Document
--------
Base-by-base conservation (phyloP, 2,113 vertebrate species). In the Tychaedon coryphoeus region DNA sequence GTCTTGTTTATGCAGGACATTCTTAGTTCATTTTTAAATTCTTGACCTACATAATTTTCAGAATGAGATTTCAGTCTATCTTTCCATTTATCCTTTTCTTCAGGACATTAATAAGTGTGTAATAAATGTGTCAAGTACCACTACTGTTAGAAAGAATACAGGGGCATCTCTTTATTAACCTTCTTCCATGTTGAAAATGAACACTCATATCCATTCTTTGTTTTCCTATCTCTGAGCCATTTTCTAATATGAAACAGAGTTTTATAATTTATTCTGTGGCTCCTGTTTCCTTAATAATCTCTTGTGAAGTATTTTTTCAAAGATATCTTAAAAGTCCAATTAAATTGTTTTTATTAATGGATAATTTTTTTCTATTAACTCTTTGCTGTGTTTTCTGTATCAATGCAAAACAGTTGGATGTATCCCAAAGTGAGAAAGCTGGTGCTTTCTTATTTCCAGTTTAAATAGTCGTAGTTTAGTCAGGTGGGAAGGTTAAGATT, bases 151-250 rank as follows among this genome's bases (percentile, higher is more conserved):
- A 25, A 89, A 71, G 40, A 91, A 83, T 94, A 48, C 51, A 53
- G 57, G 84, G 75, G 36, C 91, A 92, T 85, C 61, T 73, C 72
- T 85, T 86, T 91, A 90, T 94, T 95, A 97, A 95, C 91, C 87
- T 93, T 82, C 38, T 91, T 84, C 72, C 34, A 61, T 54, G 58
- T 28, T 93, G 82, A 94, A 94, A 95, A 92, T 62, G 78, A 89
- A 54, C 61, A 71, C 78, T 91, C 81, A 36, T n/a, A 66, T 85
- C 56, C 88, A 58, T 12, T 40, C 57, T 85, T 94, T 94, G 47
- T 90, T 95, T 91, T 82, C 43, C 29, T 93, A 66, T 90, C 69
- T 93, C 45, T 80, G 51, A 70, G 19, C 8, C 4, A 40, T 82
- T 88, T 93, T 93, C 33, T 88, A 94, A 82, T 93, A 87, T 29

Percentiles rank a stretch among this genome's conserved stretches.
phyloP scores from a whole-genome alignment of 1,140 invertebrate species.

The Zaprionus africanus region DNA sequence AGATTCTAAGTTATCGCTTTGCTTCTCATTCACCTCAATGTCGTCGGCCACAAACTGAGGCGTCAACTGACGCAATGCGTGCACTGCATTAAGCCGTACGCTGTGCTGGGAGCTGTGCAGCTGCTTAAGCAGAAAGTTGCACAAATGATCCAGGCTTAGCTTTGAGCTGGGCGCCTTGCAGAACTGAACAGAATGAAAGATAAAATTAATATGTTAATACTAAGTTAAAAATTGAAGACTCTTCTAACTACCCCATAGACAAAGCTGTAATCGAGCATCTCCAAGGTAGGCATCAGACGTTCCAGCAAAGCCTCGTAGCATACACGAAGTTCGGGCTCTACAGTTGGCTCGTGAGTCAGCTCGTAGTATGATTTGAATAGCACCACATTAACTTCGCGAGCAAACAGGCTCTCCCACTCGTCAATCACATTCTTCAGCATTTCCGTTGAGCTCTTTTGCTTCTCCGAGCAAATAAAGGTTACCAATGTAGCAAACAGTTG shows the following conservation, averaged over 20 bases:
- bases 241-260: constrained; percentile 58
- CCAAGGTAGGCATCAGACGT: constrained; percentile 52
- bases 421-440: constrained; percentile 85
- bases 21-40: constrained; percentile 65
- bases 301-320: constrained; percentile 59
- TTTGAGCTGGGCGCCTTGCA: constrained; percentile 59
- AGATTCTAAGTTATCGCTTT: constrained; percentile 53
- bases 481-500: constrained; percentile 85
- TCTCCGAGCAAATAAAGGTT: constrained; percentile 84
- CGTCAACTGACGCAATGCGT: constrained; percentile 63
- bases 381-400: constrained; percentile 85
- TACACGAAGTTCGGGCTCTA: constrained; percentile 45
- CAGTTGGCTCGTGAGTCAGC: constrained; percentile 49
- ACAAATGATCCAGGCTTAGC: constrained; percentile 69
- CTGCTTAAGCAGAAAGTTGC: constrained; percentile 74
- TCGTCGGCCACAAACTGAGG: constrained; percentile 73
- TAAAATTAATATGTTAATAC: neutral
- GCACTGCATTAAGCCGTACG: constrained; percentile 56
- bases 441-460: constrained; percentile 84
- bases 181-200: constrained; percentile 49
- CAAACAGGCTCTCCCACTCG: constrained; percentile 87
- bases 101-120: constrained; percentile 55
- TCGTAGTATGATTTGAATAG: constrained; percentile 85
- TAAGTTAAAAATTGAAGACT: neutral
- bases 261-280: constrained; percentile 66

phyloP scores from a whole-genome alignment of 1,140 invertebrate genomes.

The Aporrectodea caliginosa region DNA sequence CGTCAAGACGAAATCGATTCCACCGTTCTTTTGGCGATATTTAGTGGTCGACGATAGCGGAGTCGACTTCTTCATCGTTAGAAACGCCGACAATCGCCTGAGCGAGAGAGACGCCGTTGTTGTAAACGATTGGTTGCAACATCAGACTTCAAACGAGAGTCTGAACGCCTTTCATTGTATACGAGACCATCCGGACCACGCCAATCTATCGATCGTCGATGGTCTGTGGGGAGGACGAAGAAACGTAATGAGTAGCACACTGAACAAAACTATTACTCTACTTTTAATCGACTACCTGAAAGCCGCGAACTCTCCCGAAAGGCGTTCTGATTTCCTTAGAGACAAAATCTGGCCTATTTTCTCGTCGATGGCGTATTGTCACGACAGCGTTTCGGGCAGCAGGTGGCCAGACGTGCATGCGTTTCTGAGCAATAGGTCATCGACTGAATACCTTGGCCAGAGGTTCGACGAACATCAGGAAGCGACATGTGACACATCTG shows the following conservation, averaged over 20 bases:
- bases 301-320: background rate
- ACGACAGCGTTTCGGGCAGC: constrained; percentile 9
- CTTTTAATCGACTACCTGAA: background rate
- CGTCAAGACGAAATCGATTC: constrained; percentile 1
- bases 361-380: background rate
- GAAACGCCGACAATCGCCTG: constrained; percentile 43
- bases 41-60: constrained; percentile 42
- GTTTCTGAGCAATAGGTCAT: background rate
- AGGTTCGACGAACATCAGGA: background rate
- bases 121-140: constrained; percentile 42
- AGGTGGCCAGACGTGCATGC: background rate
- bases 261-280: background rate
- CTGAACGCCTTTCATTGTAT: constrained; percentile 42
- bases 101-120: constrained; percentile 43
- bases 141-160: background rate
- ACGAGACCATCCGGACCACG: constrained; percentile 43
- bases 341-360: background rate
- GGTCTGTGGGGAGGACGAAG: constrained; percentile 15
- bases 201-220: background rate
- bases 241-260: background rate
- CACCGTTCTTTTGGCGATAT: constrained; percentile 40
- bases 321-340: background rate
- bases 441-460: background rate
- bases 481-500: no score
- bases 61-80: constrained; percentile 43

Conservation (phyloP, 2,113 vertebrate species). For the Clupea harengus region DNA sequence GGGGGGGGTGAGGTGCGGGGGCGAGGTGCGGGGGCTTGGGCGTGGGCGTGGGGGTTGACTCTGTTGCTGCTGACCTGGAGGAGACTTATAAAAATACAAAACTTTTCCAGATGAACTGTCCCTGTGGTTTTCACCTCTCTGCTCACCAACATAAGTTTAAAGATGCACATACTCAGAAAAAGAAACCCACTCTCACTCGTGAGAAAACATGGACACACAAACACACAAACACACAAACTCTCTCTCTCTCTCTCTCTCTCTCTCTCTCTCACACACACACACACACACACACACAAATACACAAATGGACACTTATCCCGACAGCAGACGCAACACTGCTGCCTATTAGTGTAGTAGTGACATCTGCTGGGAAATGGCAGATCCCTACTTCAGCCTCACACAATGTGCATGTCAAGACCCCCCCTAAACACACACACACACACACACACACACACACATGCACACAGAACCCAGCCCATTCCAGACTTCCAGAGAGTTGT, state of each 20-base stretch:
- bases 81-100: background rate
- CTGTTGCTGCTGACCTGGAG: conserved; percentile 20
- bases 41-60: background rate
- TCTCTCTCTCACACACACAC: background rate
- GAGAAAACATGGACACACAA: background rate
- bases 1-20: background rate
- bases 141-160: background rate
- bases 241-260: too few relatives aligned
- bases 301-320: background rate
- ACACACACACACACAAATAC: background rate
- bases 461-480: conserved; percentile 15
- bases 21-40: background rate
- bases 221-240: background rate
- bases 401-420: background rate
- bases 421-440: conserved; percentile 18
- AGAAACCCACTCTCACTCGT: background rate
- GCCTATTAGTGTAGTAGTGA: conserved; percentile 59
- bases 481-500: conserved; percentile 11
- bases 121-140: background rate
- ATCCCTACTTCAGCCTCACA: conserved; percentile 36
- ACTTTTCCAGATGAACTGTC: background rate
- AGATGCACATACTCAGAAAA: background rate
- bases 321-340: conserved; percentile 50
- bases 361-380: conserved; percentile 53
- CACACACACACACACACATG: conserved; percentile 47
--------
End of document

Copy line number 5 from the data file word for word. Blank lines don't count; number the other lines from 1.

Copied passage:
- T 93, T 82, C 38, T 91, T 84, C 72, C 34, A 61, T 54, G 58